The Federal Reserve has decided to keep interest rates at their current levels.
They’re pulling back on their program to buy about $1.5 trillion in mortgage-backed securities.
The Fed wants to keep mortgage rates low to keep the housing market from collapsing further.
The Federal Reserve is so deeply involved in the housing market that it will be difficult to get out. Most mortgages made these days are guaranteed by some form of the federal government.
Government intervention got us into this mess by creating a lot of perverse incentives. Politicians forced banks to lend money to a lot of people — particularly certain racial minorities — who were not good credit risks.
If the Fed stops buying massive quantities of mortgage-backed bonds, the market will likely react immediately and send interest rates up. If the Federal Reserve unloads some of its holdings, the market will react immediately in a similar way.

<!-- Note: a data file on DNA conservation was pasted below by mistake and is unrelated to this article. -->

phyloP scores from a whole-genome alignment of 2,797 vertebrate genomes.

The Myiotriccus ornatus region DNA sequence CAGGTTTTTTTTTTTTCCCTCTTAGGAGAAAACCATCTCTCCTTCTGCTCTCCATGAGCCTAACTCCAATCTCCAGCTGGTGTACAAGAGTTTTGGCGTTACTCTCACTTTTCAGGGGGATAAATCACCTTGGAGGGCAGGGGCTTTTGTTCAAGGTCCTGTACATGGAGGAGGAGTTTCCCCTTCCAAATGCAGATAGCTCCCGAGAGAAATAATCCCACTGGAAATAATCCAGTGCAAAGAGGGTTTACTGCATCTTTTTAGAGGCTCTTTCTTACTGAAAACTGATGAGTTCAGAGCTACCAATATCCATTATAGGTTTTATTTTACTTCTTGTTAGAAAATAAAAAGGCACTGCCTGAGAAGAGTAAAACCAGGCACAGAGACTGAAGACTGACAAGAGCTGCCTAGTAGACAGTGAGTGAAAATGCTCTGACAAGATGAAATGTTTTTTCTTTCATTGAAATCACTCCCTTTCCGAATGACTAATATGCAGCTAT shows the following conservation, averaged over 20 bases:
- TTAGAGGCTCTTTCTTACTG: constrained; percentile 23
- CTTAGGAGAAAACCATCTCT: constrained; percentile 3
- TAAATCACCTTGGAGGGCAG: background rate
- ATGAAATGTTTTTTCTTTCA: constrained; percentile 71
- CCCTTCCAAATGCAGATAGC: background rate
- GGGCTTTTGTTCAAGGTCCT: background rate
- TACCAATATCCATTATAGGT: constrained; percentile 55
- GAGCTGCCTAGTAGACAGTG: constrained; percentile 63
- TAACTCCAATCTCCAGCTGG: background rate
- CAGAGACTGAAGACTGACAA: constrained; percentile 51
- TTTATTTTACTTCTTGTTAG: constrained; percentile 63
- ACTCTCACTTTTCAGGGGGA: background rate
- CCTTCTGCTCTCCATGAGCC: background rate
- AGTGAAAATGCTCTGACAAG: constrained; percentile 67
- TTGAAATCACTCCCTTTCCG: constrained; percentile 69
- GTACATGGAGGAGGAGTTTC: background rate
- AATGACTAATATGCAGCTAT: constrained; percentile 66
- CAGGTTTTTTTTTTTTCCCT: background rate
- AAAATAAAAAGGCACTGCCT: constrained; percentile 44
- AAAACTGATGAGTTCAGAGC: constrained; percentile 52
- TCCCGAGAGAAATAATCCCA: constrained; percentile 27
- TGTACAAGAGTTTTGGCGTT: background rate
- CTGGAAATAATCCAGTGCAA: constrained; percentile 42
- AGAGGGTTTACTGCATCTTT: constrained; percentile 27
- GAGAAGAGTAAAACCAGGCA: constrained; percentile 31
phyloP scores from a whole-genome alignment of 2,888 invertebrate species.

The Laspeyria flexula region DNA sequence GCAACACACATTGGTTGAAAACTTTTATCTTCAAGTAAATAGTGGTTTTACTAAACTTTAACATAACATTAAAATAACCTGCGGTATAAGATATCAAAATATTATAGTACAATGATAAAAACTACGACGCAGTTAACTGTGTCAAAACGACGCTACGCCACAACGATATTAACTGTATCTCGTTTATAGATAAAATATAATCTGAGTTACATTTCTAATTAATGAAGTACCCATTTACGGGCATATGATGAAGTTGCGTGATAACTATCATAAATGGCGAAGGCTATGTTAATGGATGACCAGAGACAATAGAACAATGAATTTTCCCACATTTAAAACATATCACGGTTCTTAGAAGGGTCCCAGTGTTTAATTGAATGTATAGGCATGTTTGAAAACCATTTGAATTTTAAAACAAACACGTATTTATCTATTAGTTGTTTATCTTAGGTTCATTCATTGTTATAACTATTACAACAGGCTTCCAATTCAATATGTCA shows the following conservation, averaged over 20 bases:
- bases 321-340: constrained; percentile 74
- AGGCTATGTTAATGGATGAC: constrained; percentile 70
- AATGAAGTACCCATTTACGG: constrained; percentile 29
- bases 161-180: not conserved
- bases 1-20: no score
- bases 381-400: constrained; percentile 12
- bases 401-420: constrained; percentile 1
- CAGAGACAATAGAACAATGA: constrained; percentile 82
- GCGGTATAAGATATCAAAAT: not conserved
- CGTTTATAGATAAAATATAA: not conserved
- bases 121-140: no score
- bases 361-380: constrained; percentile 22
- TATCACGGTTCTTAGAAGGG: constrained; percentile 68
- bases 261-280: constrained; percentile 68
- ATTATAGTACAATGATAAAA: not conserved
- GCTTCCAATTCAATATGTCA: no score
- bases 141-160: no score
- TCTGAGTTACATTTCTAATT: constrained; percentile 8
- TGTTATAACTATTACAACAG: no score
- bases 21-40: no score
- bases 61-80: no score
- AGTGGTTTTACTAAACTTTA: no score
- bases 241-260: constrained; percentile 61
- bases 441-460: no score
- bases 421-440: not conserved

Over the next six months, the Fed plans to stop purchasing mortgage-backed securities.
Even that could cause heartburn for prospective home buyers. Analysts estimate that the Fed is buying more than 80 percent of new mortgage-backed securities.
Private investors have retreated to the sidelines, and no one is sure how rapidly they will return if the Fed retreats.
Ian Shepherdson, a forecaster at High Frequency Economics, said private credit markets were still so weak that an important measure of the money supply, known as M-2, had actually edged down in recent months. That is the opposite of what is supposed to happen under the Fed’s policy of “quantitative easing,” under which it creates large volumes of money out of thin air to buy Treasury bonds and mortgage-backed securities.
“That tells you that the volume of private credit is falling,” Mr. Shepherdson said. If the Fed stops its purchases, he added, the money supply might fall sharply and make credit even harder to obtain. “I just wonder whether they have the stomach for that kind of contraction,” he said.